Licensing for the
Commercial Vehicle Driver, Chauffeur and Public Passenger Licenses
In 1986 the United States Congress passed the Commercial Motor Vehicle Safety Act requiring a uniformed standard for commercial driver licensing for the United States,
The act and the Federal Motor Carrier Safety Regulations define what commercial motor vehicles require a CDL and have classified them in three groups:
- Class A
- Any combination of vehicles with a gross weight combination rating (GWCR) of 26,001 or more pounds provided the gross vehicle weight rating of the (GVWR) vehicle(s) being towed is in excess of 10,000 pounds.
- Class B
- A single vehicle with a GVWR of 26,001 or more pounds, or any such vehicle towing a vehicle not in excess of 10,000 pounds GVWR.
- Class C
- A single vehicle or combination weighing less than 26,001 pounds GVWR. Applies also to vehicles hauling hazardous materials or required to be placarded; and any vehicle designed to transport 16 or more passengers including the driver.
Endorsements can be added to the basic CDL:
||Combination of vehicles with double or triple trailers.
||Vehicles used to haul liquids or gaseous materials in permanent tanks or in portable tanks having a rating capacity of 1,000 gallons or more.
||Any vehicle designed to transport 16 or more passengers, including the driver.
||Any vehicle used to transport hazardous materials in placardable amounts.
||Any tank vehicle used to transport placardable amounts of hazardous materials.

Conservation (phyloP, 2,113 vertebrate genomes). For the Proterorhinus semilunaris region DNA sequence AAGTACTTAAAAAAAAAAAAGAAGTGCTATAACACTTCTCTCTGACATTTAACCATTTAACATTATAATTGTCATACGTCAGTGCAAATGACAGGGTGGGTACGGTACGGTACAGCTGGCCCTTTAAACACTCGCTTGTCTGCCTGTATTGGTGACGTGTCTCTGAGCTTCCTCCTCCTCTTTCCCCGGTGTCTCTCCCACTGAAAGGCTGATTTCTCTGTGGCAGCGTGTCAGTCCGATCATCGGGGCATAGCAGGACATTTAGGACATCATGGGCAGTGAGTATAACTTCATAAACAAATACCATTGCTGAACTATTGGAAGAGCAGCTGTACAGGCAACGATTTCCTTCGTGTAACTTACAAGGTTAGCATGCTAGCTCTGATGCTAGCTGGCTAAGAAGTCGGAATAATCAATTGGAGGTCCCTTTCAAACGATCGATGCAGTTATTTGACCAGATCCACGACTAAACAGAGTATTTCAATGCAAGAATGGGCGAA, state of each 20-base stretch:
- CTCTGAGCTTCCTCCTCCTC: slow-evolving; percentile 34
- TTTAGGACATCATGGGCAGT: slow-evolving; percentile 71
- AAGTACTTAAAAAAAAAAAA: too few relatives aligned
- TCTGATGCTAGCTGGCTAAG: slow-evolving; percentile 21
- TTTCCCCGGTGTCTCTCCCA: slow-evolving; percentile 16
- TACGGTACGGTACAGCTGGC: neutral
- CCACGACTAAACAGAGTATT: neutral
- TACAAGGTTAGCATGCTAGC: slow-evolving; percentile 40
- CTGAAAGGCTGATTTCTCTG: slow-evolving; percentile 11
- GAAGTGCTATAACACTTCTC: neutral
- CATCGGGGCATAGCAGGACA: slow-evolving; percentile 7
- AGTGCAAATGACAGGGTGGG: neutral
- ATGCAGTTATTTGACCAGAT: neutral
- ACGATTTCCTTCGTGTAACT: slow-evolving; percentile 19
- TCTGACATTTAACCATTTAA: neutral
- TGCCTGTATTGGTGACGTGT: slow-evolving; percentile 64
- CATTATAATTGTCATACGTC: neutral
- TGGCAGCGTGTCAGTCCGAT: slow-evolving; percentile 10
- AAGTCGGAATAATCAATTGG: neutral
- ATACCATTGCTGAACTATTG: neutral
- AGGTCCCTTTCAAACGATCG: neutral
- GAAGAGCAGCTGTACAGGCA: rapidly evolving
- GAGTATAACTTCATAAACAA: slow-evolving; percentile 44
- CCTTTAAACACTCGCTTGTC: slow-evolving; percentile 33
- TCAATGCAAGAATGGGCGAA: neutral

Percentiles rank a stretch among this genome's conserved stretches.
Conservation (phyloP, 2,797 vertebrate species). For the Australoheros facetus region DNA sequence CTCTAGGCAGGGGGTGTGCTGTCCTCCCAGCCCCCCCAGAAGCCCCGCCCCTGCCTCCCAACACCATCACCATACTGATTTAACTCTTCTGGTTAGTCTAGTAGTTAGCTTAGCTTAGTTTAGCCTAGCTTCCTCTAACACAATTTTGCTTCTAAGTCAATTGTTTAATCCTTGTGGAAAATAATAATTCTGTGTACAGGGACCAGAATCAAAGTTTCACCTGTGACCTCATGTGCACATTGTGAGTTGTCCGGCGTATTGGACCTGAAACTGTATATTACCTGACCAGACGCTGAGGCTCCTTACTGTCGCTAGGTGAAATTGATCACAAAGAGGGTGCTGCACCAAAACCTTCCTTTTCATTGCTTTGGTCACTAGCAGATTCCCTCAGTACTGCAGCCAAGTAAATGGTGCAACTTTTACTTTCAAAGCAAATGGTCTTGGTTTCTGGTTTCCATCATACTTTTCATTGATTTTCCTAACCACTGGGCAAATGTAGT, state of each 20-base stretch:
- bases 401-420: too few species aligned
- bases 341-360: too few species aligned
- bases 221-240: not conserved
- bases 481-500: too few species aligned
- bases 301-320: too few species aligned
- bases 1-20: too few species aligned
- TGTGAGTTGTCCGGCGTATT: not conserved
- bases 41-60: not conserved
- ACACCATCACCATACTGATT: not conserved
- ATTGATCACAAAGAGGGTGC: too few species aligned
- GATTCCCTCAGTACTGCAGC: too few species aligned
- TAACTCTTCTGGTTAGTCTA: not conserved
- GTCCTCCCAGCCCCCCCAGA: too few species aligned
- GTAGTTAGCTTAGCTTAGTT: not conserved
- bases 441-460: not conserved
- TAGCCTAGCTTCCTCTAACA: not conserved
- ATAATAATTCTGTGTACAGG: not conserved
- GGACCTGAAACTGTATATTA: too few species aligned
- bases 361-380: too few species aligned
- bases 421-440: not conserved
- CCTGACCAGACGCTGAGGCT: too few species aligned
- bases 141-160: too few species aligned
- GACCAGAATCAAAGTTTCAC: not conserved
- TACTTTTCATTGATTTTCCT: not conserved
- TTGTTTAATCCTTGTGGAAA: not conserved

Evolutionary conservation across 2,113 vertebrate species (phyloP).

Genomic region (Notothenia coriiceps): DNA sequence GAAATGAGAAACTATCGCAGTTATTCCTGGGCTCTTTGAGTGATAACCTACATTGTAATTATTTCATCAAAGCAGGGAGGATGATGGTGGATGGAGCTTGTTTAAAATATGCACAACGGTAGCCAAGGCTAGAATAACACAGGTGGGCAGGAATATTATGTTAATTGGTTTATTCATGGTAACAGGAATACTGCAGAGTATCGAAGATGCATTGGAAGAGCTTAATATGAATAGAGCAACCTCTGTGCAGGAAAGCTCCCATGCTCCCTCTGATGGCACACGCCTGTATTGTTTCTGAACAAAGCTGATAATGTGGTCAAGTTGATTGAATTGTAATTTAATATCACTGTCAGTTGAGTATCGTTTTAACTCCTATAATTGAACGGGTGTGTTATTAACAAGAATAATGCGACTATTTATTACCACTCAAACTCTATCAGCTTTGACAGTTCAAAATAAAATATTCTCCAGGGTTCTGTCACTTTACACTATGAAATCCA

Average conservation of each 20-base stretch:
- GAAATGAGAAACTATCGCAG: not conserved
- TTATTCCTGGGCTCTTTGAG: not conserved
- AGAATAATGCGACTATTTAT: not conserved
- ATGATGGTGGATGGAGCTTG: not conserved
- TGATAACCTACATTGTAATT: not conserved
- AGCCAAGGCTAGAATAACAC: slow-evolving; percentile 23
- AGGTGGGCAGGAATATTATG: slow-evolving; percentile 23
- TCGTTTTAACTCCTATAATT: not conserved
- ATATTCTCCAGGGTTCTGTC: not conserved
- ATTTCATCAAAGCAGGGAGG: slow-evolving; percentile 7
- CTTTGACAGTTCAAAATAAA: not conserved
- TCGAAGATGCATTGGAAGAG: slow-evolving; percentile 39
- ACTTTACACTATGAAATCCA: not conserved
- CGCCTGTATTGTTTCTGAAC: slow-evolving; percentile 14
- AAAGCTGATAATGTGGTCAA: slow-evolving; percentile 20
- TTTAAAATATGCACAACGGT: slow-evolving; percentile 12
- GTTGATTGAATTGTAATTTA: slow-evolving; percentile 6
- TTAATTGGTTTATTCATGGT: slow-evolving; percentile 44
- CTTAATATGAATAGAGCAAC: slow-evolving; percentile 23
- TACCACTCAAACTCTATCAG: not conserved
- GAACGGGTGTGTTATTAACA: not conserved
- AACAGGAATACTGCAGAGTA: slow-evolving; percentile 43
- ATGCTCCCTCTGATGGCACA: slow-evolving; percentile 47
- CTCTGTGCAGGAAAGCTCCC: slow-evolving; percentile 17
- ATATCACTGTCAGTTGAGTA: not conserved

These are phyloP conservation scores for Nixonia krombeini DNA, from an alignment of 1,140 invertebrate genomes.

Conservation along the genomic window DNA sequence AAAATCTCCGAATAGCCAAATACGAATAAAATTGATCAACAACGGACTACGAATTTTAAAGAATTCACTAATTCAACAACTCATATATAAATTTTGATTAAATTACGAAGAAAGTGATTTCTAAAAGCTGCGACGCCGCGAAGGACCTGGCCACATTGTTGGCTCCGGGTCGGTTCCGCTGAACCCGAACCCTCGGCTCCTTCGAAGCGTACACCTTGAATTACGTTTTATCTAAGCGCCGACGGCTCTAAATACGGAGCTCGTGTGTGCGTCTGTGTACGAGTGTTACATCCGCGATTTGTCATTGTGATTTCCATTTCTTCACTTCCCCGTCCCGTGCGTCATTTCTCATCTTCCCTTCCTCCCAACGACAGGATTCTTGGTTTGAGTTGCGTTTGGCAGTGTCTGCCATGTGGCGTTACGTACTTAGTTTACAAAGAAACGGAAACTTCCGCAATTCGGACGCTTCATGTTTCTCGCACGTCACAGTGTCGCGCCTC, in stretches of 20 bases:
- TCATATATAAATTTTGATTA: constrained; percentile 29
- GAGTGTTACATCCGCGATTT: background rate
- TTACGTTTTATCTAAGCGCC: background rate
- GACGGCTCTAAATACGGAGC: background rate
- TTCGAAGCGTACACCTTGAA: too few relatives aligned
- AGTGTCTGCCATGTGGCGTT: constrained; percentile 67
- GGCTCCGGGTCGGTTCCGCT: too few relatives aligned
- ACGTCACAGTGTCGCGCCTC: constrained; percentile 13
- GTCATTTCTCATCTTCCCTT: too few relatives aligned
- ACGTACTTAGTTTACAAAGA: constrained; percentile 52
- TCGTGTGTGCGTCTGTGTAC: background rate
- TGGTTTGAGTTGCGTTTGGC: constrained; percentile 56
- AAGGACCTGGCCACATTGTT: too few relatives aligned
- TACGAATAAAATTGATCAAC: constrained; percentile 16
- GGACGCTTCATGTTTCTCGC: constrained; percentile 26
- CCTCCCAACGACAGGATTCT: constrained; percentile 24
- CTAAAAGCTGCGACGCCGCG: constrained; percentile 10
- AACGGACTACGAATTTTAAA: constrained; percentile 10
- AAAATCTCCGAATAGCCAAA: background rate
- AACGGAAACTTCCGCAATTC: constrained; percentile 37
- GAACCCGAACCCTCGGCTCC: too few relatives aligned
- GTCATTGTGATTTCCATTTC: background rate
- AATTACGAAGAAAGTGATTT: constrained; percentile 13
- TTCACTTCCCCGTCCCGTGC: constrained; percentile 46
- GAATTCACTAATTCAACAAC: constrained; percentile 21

One or more written knowledge tests must be passed before any CDL or endorsement permit is granted:
- Everyone must take The General Knowledge test.
- Passenger Transport test is optional
- Air brake test if vehicle has air brakes. (Optional)
- Combination Vehicle testing. (Optional)
- Hazardous Material test required for a driver if he hauls any waste or hazardous material requiring placarding.
- Tanker test if driver hauls liquids in bulk.
- Doubles/Triples test. (Optional)
A skills test is also required and consists of three elements:
- A pre-trip inspection of the vehicle being driven.
- Basic vehicle control.
- On-road test involving a variety of traffic situations.
A valid medical examination must be presented with a CDL application.
The CDL manual and additional documents can be obtained online from the Indiana Department of Revenue.
Indiana also has a requirement for a chauffeur and public passenger chauffeur licenses for those vehicles not subject to CDL requirements.
A chauffeur is defined in as:
- Employed by another person for the principle purpose of operating a motor vehicle registered as having a gross weight of sixteen thousand (16,000) pounds or more for the purpose of transporting property; or
- Operating a motor vehicle registered as having a gross weight of sixteen thousand (16,000) pounds or more for the purpose of transporting property for hire; or
- Operating a private bus.
A public passenger chauffeur is defined as:
- A person who operates a motor vehicle while in use as a school bus for the transportation of pupils to or from school, or to or from school athletic games or contests.
- A person who operates a motor vehicle other than a medical services vehicle while in use as a public passenger-carrying vehicle.
Both chauffeur licenses require compliance with the Federal Motor Carrier Safety Regulations (49 CFR 391) physical qualifications unless exempted under state law (IC 8-2.1-24-18).